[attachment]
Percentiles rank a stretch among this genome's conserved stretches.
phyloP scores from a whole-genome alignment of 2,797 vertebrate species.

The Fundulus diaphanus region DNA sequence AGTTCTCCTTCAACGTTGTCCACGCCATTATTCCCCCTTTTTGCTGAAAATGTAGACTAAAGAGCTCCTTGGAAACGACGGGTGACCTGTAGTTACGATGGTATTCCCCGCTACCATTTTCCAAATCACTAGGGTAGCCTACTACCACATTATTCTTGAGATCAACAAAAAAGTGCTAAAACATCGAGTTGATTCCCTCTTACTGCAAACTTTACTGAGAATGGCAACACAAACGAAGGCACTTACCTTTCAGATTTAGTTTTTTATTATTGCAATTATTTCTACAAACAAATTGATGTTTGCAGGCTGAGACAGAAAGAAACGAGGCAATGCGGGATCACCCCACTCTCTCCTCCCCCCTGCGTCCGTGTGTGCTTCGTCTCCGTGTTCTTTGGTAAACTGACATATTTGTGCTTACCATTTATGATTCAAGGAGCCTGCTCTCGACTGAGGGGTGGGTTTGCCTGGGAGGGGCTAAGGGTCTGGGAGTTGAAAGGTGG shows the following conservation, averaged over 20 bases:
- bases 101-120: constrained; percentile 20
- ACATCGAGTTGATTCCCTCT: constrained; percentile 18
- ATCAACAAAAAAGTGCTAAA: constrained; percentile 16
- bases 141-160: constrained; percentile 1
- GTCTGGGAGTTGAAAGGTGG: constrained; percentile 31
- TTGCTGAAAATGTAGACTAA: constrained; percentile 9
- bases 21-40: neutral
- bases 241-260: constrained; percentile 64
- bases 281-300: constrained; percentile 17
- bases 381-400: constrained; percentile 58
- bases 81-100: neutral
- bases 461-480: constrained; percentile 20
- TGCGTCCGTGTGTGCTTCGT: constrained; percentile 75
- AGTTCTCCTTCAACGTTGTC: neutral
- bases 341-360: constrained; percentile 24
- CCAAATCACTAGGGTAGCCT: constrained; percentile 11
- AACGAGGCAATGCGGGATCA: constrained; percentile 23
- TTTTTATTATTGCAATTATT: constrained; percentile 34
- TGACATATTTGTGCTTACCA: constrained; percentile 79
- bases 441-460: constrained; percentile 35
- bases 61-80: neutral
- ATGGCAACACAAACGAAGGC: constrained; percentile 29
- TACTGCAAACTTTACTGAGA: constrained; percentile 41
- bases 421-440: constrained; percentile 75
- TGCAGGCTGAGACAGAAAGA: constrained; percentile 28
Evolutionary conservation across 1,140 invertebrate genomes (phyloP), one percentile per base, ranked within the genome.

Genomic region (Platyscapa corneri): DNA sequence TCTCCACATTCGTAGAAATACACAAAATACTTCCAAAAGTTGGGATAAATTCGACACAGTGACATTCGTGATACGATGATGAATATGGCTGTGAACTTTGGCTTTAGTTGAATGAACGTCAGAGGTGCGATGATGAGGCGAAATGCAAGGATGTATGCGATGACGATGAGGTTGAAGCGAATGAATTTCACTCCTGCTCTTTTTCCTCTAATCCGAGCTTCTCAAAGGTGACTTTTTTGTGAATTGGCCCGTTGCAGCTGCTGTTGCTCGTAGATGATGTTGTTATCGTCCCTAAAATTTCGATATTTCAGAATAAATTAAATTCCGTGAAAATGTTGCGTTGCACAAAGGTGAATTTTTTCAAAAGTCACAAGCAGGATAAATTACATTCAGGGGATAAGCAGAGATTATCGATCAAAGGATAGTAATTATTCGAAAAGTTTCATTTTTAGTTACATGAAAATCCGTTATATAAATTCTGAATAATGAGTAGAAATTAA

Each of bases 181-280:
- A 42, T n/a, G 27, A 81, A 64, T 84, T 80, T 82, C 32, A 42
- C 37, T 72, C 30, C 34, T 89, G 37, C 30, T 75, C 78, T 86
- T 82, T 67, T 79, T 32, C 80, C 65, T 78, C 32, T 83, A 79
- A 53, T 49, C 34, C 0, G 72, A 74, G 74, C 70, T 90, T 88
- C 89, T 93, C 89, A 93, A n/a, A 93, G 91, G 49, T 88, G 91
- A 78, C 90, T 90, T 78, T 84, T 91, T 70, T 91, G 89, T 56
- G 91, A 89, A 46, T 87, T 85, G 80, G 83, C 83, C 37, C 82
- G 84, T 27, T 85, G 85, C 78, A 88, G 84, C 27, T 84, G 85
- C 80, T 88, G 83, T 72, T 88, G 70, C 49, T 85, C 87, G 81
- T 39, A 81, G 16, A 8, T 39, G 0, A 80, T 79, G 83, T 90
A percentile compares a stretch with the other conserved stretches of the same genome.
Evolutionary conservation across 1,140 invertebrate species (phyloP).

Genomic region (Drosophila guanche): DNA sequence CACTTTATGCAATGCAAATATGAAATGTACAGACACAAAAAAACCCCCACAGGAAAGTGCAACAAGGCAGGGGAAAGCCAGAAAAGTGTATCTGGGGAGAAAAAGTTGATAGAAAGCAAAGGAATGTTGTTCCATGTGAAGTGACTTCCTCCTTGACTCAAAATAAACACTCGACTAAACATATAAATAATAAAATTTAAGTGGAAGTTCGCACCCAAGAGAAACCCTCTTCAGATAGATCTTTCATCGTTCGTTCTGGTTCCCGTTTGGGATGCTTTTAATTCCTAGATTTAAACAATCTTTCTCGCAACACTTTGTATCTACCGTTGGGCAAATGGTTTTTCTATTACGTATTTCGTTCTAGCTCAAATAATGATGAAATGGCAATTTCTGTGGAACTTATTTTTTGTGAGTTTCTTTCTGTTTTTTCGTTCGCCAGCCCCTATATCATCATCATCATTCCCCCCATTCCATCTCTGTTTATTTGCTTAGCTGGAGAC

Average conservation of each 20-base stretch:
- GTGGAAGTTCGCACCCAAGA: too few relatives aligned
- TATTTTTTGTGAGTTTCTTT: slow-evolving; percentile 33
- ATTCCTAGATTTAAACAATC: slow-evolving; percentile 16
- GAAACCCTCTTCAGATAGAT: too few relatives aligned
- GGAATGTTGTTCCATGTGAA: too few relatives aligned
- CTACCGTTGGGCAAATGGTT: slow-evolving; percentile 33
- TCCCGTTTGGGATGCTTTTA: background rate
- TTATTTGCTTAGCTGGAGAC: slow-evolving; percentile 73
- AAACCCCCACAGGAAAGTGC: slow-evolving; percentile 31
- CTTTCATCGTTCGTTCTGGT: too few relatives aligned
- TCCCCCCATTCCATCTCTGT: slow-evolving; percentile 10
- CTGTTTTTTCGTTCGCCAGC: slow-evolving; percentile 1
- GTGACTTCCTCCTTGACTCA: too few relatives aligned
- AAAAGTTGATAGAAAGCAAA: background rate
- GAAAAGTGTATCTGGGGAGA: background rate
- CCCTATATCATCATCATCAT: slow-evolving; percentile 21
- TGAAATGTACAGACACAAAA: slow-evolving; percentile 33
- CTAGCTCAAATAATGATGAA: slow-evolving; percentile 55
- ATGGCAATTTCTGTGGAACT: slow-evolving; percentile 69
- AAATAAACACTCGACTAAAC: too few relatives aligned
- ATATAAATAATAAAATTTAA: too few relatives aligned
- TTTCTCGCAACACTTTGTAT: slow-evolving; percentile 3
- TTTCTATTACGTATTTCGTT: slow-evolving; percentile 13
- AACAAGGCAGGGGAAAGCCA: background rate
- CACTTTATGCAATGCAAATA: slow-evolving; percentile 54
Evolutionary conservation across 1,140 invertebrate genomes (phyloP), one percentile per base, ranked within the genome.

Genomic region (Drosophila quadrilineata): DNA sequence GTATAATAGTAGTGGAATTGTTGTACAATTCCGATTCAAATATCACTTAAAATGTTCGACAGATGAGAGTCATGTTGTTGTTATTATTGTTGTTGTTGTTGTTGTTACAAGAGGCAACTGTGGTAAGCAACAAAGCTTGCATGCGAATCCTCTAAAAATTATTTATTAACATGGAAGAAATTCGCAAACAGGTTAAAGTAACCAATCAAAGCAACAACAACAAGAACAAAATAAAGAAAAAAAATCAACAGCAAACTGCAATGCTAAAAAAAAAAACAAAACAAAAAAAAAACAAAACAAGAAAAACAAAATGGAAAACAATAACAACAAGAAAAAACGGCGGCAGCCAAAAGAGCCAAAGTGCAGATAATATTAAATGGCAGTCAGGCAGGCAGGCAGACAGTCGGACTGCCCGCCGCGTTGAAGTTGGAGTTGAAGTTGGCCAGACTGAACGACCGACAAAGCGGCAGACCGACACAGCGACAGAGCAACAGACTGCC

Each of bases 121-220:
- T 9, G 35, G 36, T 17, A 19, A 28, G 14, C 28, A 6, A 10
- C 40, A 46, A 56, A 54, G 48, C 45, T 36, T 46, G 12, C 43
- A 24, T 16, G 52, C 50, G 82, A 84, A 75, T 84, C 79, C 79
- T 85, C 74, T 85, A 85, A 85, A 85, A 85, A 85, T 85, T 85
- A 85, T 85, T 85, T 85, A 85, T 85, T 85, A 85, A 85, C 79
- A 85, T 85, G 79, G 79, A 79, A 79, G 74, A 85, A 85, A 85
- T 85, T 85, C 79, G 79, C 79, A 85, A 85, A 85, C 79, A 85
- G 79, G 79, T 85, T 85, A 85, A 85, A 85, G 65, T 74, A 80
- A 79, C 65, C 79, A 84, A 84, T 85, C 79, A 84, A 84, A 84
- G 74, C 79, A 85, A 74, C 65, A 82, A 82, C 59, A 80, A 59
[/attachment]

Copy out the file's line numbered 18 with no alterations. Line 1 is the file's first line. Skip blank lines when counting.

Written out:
- bases 341-360: constrained; percentile 24